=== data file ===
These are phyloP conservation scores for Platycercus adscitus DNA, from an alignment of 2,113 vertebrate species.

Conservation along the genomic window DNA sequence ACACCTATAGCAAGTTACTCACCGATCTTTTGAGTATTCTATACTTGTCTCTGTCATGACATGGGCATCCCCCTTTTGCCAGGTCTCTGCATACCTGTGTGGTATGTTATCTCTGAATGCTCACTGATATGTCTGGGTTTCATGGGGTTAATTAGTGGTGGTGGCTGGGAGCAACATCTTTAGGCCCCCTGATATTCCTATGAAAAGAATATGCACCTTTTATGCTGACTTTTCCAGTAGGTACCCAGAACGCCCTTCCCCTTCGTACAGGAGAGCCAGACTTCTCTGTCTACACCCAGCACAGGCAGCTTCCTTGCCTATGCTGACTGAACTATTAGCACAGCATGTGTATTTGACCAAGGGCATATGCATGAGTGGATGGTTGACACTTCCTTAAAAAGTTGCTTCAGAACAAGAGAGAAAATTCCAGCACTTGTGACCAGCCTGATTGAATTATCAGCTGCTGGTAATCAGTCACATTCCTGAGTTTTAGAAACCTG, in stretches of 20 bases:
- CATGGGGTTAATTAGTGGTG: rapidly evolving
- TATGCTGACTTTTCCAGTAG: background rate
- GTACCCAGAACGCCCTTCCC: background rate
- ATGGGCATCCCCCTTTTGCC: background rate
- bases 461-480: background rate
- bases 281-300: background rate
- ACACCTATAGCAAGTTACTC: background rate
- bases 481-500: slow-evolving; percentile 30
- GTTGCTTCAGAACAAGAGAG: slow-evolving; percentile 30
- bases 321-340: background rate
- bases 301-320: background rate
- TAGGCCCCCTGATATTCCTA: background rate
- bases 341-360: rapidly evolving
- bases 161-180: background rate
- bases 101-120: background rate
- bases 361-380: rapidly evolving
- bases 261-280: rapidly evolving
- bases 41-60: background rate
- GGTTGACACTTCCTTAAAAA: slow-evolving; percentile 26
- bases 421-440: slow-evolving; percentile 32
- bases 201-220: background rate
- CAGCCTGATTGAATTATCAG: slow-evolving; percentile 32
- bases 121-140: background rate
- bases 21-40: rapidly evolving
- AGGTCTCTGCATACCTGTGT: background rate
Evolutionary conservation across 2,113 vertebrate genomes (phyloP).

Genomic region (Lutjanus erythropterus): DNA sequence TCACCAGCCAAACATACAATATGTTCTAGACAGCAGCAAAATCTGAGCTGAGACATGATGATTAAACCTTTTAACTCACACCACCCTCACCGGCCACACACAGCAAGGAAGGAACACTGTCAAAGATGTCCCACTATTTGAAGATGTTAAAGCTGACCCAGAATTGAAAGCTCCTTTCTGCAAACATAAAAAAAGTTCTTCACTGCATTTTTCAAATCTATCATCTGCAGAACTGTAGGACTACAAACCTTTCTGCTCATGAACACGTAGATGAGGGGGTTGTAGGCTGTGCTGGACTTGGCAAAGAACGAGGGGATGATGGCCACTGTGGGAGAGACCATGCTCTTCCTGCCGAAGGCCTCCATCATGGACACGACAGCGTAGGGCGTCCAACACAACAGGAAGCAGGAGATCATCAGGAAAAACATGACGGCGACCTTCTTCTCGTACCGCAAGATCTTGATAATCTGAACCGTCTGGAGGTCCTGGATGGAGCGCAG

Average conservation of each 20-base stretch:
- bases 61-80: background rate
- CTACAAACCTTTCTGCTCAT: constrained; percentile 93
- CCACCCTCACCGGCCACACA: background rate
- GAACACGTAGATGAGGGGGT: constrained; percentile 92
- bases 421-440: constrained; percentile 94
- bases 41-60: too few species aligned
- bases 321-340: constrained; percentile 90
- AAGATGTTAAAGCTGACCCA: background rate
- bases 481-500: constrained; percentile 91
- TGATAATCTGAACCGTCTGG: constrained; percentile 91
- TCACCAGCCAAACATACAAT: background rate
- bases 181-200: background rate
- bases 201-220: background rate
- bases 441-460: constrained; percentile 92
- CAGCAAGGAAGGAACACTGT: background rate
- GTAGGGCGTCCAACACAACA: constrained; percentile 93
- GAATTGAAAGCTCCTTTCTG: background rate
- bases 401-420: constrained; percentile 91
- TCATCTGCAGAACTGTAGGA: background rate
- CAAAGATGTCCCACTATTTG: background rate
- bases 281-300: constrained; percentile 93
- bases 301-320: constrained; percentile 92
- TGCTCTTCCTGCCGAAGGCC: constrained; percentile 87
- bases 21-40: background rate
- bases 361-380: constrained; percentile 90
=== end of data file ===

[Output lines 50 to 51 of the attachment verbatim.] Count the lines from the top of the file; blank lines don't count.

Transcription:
- CAAAGATGTCCCACTATTTG: background rate
- bases 281-300: constrained; percentile 93